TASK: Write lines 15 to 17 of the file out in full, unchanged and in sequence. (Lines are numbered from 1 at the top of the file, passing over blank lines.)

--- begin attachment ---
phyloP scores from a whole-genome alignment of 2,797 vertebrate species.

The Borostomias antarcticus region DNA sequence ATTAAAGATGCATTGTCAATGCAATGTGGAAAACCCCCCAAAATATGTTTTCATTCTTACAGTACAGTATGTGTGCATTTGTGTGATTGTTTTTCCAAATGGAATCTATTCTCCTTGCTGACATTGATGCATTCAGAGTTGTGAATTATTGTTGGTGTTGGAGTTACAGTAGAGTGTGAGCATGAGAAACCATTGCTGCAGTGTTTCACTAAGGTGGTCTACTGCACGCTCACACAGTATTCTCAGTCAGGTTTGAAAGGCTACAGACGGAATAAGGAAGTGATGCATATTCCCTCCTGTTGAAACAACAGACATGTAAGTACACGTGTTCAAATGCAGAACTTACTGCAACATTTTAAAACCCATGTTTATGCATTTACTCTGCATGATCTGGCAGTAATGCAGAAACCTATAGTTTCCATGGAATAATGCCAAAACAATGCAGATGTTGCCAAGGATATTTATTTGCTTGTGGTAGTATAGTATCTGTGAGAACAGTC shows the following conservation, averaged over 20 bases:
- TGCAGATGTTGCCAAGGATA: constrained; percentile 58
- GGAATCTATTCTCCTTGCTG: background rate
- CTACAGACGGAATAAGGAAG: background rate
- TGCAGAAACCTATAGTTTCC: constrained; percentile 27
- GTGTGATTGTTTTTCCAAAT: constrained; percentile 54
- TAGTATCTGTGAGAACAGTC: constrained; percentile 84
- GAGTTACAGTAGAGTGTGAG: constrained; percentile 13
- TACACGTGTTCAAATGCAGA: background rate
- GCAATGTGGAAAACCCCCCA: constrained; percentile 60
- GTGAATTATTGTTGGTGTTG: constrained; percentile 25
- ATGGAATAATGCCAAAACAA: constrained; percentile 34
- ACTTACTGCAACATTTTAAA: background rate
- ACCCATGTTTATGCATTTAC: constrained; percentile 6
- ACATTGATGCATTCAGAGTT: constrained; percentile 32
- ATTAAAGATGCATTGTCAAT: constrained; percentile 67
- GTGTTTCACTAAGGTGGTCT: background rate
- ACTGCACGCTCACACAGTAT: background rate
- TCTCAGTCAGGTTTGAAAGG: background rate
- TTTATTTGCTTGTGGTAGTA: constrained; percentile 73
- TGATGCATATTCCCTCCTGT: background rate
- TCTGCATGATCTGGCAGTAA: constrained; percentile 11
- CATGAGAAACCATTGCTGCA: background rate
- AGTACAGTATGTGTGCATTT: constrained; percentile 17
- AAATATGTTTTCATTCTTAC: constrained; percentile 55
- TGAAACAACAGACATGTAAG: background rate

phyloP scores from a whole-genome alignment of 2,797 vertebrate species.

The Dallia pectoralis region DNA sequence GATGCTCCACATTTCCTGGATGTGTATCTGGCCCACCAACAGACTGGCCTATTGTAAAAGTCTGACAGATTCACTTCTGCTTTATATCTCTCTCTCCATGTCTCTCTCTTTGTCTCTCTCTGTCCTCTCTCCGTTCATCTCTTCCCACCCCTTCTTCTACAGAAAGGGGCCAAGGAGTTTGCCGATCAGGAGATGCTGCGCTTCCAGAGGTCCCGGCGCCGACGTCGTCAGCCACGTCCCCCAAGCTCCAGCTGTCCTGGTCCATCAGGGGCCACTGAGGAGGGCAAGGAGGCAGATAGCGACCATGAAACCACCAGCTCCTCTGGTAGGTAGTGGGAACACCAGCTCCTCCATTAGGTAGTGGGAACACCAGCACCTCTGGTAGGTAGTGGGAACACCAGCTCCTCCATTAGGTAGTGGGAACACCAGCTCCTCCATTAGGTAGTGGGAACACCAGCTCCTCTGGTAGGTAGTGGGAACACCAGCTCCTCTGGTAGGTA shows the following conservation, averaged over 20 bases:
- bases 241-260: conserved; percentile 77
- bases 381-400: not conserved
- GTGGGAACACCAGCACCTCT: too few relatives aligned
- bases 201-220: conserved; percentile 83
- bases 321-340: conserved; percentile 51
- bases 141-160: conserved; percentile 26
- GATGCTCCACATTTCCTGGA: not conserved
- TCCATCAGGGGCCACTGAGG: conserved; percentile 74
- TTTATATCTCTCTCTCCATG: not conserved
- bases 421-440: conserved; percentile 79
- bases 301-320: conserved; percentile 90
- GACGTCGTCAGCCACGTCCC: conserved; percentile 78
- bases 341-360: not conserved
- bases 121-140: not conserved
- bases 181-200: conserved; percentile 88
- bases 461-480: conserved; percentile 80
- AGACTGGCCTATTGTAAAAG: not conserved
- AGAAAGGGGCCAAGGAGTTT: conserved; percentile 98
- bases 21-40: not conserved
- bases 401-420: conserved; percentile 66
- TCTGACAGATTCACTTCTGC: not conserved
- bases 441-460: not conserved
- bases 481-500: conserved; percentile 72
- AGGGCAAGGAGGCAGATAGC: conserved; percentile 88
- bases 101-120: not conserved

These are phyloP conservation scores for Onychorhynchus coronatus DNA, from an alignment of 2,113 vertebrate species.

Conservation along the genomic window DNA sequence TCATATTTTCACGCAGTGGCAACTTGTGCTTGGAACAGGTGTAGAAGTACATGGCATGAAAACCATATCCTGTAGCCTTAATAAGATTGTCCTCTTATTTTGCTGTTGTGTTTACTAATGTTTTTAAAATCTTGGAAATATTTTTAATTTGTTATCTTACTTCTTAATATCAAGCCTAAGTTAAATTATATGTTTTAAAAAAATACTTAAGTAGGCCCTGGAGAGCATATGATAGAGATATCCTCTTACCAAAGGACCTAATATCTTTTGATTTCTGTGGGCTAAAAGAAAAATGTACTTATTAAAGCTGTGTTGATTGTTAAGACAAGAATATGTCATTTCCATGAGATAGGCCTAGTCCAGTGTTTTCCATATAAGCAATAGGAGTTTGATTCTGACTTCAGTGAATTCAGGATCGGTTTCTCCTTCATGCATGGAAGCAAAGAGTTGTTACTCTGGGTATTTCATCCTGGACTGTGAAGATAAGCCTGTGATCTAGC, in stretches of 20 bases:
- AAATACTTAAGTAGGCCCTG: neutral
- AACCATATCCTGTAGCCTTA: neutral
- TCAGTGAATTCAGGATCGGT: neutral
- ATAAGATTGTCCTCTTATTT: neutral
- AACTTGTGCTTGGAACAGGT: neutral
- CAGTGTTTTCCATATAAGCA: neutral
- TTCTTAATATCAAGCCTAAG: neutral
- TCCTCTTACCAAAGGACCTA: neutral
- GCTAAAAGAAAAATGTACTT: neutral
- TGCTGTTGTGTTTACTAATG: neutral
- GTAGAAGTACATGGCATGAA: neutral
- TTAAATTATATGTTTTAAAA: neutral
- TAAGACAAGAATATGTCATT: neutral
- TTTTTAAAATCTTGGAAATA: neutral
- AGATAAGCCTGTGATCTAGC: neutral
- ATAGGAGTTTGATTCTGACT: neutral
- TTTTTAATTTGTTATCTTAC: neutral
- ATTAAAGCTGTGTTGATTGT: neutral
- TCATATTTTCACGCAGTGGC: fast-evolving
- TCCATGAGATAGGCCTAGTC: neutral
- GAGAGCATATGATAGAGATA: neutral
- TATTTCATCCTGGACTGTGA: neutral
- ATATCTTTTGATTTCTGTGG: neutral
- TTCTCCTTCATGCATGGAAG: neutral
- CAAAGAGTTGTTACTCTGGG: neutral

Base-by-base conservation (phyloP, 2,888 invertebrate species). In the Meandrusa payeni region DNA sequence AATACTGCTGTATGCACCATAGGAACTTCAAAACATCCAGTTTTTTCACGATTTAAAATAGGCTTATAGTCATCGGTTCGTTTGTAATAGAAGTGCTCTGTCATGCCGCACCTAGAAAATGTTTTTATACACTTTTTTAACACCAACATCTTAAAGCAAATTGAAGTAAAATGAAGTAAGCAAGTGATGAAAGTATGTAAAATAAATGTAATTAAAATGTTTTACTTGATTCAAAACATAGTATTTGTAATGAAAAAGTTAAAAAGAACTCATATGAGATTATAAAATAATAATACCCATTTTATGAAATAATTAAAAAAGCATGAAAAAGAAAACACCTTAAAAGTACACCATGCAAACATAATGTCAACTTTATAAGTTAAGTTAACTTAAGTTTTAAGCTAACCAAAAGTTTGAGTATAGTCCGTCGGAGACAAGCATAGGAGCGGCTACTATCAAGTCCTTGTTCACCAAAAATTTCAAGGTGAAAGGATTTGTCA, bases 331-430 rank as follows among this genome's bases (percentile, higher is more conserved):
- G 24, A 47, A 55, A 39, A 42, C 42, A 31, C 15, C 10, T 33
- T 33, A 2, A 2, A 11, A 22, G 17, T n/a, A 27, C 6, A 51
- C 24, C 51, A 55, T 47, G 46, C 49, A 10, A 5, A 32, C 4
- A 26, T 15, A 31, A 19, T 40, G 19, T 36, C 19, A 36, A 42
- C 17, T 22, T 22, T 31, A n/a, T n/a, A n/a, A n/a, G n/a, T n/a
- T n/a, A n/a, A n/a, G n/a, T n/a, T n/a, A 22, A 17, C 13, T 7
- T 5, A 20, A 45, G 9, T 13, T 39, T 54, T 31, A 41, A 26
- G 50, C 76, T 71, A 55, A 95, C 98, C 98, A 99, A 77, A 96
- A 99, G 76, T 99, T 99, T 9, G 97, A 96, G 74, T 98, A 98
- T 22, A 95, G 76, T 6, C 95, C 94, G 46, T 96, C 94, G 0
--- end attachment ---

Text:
- ACCCATGTTTATGCATTTAC: constrained; percentile 6
- ACATTGATGCATTCAGAGTT: constrained; percentile 32
- ATTAAAGATGCATTGTCAAT: constrained; percentile 67